WASHINGTON (CNN) -- It's a scenario befitting a Hollywood thriller.
A sophisticated hacker in Seat 11A uses an on-board Internet system to infiltrate a plane's computer, seizing control of its navigation systems, communications and flight controls.
Not terribly likely, the Federal Aviation Administration says. In fact, it may be impossible.
But just to make certain, the FAA and airplane manufacturers are studying onboard systems planned for the next generation of jetliners to make certain that in-flight Internet access won't have any unintentional or unwanted impact on a plane's vital systems.
In a little publicized Federal Register notice published in April and updated this month, the FAA imposed "special conditions" on Boeing, manufacturer of the 787 Dreamliner aircraft, which will be the first plane to offer Internet hookups. The notice states that the 787 allows "new kinds of passenger connectivity to previously isolated data networks" on the plane. It requires Boeing to demonstrate the safety and security of its systems.
The FAA says that any vulnerability is purely hypothetical, and characterizes the "special condition" -- one of 10 imposed on the plane -- as routine. Special conditions are included as part of a plane's routine certification when the FAA encounters new or novel technologies that are not already addressed by existing regulations.
Boeing spokeswoman Lori Gunter said the company has already addressed the FAA's concerns, but must await real-world tests on completed aircraft before getting certification. Six test planes are being built, with the first test flight expected in late March, Gunter said.
The manufacturer has orders for 817 of the aircraft from 55 customers, she said. The initial planes will not be equipped with Internet access, Boeing said. That will come later.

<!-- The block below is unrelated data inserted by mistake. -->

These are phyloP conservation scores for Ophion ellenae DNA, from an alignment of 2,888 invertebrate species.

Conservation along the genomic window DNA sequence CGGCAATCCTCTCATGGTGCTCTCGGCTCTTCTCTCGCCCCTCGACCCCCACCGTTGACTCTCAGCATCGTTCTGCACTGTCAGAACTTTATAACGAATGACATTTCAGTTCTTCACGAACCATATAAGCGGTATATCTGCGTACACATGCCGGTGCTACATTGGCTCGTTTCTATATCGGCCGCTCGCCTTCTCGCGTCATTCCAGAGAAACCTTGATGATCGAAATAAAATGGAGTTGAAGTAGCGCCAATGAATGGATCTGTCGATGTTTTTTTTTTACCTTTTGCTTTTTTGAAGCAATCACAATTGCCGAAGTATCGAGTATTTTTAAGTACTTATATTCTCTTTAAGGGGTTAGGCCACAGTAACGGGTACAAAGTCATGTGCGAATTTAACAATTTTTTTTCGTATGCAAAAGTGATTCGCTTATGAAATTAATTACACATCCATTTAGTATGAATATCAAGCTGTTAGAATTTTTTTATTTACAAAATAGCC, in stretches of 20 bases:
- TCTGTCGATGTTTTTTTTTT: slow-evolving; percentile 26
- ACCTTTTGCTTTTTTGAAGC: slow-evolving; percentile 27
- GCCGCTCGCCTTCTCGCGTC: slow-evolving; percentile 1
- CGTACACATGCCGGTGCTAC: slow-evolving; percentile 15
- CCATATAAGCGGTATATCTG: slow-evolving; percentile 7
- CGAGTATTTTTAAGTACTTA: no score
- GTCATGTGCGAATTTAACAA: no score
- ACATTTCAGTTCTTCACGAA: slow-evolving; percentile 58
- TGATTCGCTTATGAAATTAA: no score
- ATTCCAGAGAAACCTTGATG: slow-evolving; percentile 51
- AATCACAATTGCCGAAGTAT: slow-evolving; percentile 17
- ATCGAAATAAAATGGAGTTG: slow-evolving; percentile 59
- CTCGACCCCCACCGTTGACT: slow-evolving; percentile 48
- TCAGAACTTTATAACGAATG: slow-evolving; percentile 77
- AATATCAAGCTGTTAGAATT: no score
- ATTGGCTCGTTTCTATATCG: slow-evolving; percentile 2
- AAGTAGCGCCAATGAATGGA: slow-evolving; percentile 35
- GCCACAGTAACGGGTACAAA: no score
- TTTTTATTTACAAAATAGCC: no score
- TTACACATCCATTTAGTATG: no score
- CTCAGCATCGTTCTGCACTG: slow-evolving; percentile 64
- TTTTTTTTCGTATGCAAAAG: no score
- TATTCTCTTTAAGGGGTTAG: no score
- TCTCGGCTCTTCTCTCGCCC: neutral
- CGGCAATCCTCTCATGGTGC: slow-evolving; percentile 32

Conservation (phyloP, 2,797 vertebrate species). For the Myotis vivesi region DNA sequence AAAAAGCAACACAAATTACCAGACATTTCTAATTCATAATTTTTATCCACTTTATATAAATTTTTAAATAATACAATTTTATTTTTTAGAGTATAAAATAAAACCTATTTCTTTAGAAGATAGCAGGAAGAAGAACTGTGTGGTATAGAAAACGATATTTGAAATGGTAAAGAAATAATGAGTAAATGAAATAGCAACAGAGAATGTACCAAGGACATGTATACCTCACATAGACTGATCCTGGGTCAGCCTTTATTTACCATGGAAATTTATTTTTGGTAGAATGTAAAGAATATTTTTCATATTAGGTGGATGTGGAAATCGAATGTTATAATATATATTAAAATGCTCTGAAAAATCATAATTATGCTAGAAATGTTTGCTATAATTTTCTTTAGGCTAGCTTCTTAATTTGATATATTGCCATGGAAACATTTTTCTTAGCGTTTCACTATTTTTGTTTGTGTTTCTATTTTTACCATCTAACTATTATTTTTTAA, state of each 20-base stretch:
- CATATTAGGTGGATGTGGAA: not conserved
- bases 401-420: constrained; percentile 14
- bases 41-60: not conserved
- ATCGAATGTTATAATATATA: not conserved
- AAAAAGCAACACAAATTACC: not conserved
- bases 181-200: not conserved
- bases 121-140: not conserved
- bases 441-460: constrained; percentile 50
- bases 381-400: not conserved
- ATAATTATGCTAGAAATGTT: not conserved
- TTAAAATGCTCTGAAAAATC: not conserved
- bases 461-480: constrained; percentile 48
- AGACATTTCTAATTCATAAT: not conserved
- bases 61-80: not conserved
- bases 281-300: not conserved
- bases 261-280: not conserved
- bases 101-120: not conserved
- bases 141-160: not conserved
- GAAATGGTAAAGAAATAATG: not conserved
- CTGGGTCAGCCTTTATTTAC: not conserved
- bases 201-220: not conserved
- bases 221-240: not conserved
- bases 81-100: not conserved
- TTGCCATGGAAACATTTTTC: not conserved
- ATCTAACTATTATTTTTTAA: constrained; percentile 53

Computer security experts say any passenger computer systems should be completely separate from systems essential to the plane's safe operation. It is OK for both systems to share power sources and some other functions, but other "connectivity" can make the crew systems vulnerable to the passenger systems, they say.
Both the FAA and Boeing declined to describe any "connectivity" between passenger and crew systems, but said the final system will be safe and secure. Details of the plane's design and specific connectivity are proprietary information and not available to the general public, the FAA said.
Gunter said internal and external auditors have checked the system and "there is no problem."
And Mike Sinnett, director of systems for Boeing's 787 Program, said, "There's no connection between the types of things a passenger could have access to and the flight-critical systems and the data that passes among the flight-critical systems. We have hardware and software in place that prohibits the transfer of data between those systems."
Hacker-turned-security consultant Mark Loveless said crucial flight systems should be completely isolated from passenger computer systems. "It's kind of Security 101," he said. "There's no reason for there to be any connection at all."
Though he would like to know more about the security system, Loveless said he would not hesitate to fly on the Dreamliner.
"I know that the people at Boeing -- their kids are going to be flying on these aircraft that they're building, so it would make sense that they'd want to take care of themselves and others," he said.
The Air Line Pilots Association says it is confident that Boeing and the FAA will prevent any infiltration of the crew's onboard control systems, but says it believes any system should be designed to give pilots ultimate control over in-flight entertainment and Internet systems. Pilot control is essential for both safety and security reasons, ALPA says.
Loveless does not envision anyone seizing control of a plane, in any event. "There's no way you could come up with [a] virtual cockpit on your [laptop]," he said.
But just how is the passenger computer connected to the flight computer?
"Well, that's the 30,000-foot question, isn't it?" Loveless said. If the computer systems were truly separate, he said, Boeing should be willing to reveal its basic architecture to outsiders.
But that isn't likely.
"The more you talk about [security systems], the less secure it gets," Boeing spokeswoman Gunter said. E-mail to a friend